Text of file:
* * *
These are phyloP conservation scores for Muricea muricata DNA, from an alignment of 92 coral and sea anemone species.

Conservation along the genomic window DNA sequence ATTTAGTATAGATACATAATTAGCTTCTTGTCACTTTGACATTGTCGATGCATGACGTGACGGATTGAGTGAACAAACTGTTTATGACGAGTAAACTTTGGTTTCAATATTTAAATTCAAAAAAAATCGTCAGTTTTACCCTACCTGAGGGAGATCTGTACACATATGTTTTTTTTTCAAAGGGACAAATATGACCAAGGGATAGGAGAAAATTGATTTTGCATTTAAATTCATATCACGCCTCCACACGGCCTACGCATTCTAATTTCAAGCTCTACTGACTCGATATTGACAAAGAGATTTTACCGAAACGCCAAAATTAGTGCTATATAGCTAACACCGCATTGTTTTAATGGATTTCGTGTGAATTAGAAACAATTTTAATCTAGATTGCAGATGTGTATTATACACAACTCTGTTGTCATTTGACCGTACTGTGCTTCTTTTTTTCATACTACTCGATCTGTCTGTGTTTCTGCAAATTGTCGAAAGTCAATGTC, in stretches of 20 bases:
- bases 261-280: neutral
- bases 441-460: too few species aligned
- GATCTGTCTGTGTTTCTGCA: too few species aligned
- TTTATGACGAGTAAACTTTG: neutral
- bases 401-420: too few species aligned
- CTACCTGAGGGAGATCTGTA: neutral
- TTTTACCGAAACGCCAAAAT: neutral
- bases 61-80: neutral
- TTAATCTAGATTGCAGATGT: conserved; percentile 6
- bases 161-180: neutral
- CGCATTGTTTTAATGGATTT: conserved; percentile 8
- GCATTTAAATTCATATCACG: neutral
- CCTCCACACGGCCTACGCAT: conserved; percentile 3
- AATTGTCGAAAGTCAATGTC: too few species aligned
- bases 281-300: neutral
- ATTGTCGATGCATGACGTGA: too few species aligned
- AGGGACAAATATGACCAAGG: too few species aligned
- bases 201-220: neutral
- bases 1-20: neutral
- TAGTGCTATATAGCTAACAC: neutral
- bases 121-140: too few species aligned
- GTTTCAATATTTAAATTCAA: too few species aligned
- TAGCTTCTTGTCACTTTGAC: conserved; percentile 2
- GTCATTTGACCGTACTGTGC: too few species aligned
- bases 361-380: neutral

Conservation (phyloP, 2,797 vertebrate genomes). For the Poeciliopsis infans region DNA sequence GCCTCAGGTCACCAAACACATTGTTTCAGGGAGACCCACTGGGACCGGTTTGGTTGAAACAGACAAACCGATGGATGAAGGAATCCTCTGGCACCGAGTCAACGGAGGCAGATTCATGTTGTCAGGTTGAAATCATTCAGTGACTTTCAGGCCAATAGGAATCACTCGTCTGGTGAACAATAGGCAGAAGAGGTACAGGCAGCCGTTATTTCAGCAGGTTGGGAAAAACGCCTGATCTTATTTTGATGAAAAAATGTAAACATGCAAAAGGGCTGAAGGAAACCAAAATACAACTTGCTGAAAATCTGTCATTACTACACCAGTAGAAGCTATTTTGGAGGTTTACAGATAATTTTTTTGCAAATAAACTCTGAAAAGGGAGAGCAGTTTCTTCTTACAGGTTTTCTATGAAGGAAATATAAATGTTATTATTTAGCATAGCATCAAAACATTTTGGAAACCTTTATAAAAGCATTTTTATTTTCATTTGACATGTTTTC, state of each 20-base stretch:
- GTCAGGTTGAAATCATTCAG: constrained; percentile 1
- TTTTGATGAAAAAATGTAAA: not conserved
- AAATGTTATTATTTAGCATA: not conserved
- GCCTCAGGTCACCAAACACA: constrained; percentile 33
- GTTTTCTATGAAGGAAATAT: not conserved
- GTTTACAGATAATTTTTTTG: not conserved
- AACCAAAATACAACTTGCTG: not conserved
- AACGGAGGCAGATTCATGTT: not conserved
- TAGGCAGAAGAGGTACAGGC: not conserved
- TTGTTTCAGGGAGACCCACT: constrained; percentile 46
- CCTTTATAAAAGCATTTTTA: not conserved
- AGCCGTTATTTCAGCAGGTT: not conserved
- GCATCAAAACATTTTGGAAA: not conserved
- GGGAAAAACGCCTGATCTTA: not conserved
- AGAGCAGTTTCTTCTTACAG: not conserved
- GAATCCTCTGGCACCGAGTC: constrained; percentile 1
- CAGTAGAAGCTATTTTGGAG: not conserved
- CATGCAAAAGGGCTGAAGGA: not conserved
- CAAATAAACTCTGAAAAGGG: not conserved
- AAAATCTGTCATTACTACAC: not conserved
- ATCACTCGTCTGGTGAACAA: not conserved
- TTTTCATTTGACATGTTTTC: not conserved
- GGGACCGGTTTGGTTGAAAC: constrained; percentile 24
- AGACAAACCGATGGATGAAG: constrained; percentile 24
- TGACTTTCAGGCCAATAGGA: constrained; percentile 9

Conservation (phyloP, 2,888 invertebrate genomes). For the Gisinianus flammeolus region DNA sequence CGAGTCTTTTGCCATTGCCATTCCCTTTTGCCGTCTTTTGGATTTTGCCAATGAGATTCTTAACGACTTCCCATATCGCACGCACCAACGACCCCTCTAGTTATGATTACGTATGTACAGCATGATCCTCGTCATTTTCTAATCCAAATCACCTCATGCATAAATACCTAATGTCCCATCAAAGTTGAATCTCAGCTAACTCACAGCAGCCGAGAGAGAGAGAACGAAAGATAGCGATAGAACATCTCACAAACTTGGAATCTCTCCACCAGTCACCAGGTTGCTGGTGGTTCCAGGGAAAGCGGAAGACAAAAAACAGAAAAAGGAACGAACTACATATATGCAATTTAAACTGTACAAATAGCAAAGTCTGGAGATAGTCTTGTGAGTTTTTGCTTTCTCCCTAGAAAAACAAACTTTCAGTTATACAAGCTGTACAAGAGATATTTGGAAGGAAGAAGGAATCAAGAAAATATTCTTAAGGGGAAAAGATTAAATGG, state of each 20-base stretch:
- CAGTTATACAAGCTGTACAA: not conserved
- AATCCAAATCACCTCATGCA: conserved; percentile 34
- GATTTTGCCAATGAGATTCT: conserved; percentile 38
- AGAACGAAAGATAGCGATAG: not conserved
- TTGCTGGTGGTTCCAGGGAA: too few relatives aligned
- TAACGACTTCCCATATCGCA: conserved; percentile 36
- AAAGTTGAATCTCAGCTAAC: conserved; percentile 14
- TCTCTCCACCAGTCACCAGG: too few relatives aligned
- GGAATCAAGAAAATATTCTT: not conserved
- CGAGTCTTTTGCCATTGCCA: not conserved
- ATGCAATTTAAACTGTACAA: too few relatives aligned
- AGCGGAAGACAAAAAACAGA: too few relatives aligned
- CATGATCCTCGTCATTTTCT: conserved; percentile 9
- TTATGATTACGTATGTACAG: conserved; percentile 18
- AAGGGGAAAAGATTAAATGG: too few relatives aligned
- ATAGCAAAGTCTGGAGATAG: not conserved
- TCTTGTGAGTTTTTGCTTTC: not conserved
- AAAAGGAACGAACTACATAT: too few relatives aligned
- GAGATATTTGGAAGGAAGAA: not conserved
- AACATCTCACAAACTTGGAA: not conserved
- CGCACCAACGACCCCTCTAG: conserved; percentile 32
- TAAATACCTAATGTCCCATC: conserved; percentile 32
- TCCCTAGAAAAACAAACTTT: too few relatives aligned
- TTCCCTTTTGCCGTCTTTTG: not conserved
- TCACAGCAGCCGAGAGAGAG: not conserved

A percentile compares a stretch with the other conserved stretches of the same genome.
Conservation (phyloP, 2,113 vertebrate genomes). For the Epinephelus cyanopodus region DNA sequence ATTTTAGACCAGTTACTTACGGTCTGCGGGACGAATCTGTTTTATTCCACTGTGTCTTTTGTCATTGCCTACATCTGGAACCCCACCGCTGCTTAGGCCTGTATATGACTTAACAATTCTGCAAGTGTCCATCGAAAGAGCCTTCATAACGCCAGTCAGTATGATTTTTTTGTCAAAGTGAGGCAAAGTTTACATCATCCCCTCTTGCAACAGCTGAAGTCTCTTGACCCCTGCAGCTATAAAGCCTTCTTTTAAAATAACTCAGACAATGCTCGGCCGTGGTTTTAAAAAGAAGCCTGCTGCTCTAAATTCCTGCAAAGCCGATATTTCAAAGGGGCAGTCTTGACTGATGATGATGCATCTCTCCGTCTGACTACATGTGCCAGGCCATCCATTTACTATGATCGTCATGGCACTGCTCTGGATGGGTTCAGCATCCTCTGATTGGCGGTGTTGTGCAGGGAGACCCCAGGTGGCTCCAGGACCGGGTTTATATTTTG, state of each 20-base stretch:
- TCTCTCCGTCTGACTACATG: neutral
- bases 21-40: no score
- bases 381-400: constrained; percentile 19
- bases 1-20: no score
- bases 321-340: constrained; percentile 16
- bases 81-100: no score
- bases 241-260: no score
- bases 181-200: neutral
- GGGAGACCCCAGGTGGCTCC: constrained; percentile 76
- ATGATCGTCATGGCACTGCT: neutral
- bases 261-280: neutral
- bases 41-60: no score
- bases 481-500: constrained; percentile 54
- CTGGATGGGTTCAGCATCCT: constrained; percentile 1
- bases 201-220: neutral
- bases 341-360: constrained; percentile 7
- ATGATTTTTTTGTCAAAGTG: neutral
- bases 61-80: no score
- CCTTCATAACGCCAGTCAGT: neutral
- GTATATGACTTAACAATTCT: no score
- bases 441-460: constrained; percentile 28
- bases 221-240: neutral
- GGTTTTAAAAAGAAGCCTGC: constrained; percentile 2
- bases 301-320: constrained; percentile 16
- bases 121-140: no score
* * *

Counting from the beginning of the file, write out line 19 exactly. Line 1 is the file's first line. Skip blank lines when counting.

- AGGGACAAATATGACCAAGG: too few species aligned